“Don’t worry kid, I’m not staying” Jack stands and the boy grins loosely, several missing teeth pock mark an attempted smile.
“Wise move dude, I’m bad ass. Got a reputation around here. Don’t wanna have to rough you up for getting on my area.”
The confidence of the skinny teen makes Jack return the smile, the kid’s no threat. He pulls a crumpled note from his pocket and thrusts it in the boy’s hand which is already open in anticipation. “Here, rent for using your bench.”
The boy sniffs and nods, pocketing the note quickly, staring at Jack suspiciously. “I don’t do no favours, you don’t get nothing for this.”
“I get that.” Jack turns to walk away.
“You one of them undercover’s trying to catch me out?” The scrawny teen’s voice follows him. “I’m too smart for that shit.”
Jack waves a hand and keeps walking, pace steady, determined to leave LA as soon as he’s done. Smog from the city has settled on his skin. He feels unclean. He’s sick of checking bars, ordering beers he doesn’t drink and sitting like a voyeur, watching the crowds for Raife.
Three girls pass; arms linked, drunk and giggling, barely twenty. God, he feels old. One turns back, smiles and blows him a kiss. Eyes drawn to retreating behinds; short skirts and tanned legs, his response is physical, breath catching he stops abruptly and closes his eyes. He sees Billie, more clearly than in a long time and the chaos of pleasure and pain is everywhere.
When he opens his eyes the girls are gone but Los Angeles still looms before him, and somewhere out there Raife, his brother, waits for him.
He hears the music before he sees the club.
The steady drumbeat pulses under the rhythm of a bass guitar, sounds merge seamlessly. A lead guitar rises and there’s melody amongst the stirring depths of the heavy beat. They’re good, and he’s ready to stop cruising the streets. The music guides Jack off Santa Monica Boulevard and under the neon sign, into the bar where the music is loud but the crowd sparse.
It isn’t what he expected. The band plays in a corner behind a small dance floor where a few people are dancing or just watching the musicians up close. A long liquor bar lines one wall, brightly lit serving hatches line the other revealing a busy kitchen within. Waiters move around taking orders and delivering food to tables, people eat, drink and listen to music. Instead of the stale liquor smell of most bars the smells here are incredible; chipotle chicken, peppered steak and fried calamari. The atmosphere is a chaotic blend of restaurant, beach bar and live session; and it works.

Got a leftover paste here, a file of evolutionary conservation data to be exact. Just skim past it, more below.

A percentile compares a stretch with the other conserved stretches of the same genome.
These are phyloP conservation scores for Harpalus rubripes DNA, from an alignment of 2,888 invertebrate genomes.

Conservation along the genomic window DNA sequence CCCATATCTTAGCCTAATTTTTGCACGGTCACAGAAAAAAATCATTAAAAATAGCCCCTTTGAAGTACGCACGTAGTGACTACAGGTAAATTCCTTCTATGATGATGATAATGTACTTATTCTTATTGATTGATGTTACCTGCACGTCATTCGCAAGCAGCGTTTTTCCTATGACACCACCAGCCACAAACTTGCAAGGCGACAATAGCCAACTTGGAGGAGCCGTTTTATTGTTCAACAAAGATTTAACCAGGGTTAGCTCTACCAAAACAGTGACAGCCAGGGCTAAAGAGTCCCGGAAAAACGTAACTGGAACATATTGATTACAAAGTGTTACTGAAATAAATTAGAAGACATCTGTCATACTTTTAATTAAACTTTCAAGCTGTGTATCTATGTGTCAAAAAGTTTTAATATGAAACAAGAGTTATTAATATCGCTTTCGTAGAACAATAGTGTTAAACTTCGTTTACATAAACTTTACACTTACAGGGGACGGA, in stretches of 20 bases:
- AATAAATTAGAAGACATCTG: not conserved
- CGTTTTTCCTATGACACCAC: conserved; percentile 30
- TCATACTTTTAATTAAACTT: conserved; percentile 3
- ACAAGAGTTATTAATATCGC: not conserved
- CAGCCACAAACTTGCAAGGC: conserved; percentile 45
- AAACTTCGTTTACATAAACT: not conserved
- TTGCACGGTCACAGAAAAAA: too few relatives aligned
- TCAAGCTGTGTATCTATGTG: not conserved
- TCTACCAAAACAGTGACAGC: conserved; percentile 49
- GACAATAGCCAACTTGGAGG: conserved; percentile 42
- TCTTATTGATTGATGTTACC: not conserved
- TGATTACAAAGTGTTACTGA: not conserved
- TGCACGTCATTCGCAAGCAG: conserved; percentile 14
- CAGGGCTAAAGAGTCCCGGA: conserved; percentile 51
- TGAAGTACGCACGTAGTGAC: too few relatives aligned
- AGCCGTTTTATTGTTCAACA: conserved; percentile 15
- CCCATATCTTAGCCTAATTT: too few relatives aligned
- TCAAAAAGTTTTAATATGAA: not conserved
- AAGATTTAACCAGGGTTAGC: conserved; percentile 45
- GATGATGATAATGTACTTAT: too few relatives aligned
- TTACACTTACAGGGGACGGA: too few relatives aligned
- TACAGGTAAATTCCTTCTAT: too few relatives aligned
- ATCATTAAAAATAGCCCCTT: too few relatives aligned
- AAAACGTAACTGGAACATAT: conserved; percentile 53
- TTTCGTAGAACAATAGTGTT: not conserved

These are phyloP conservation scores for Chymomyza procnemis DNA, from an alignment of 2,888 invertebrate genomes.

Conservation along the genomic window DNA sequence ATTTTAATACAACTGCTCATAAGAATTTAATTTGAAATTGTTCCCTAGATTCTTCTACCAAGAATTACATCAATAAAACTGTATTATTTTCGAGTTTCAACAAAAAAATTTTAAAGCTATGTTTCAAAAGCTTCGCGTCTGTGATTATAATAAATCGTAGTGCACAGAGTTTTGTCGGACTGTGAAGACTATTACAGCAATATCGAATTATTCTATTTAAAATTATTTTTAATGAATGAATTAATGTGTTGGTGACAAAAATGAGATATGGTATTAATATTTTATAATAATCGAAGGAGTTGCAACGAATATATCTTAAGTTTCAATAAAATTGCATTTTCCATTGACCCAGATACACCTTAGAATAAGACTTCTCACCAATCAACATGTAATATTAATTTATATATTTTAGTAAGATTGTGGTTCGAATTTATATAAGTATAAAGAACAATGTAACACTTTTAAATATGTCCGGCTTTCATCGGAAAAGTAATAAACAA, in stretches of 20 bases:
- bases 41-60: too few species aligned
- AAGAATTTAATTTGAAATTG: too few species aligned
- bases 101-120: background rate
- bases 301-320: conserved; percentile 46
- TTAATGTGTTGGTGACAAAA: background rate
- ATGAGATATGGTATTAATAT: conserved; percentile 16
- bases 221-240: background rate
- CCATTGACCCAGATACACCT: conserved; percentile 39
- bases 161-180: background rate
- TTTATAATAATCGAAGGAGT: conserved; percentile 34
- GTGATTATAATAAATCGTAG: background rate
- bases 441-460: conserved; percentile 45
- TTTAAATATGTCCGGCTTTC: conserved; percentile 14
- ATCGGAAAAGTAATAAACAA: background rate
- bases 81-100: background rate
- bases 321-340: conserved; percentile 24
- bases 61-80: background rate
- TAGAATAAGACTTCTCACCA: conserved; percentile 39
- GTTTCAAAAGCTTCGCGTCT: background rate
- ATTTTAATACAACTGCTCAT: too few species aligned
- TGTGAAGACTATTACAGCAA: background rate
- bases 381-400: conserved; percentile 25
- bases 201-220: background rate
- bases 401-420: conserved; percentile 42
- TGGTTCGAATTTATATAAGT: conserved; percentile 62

Above the small stage where the band plays is a neon sign in scripted writing: The Virgil.
Jack wanders through the small crowd, past tables of couples and groups of friends sharing food, toward the bar where he finds a stool and orders a beer. He might stay a while, screw Raife; maybe he’ll actually finish this beer and enjoy the music. He’ll find someplace to stay and start again in the morning. The urgency he felt only an hour before has faded. He’ll find him, just maybe not tonight.
The lead guitarist strums a few final chords before moving to the mike to thank the audience. There’s a chorus of applause and a few hollers for more. Jack claps warmly, feeling himself finally relax.
“Thank you so much.” The guitarist nods modestly. “We thought we’d give you guys a treat tonight.” Much clapping and whistling ensues. “We’ve got someone joining us for a few numbers. He hasn’t played around here for a while, but I know if you’ve heard him before, you’ll remember him.”
More whistling, the barman is nodding and smiling and the crowd keep clapping.
“We bumped into this guy a few nights ago and persuaded him to come join us. We’re hoping he might stick around.”
Jack sips his beer, more interested in the crowd than the next act. More clapping as the hotly anticipated musician heads on to stage but Jack isn’t watching, distracted by the barman who is juggling three liquor bottles.
A sudden quiet in the room unsettles him; maybe he’s not quite as relaxed as he thought. His eyes move over the crowd of people and tables till his gaze comes to rest on the darkened stage area where the band have been joined by another figure sitting on a stool with an acoustic guitar resting on his lap.
The bassist hits a chord and the band follow, in a flash they are bathed in light and for a moment Jack is back on the bench in the street, shocked at his reflection in the shop window. But this time it’s not a reflection, this image is Raife. A worn, hollowed out Raife, bedraggled and unshaven but smiling, blinking in the bright spotlight before moving his gaze to his guitar, he taps his foot and begins to play.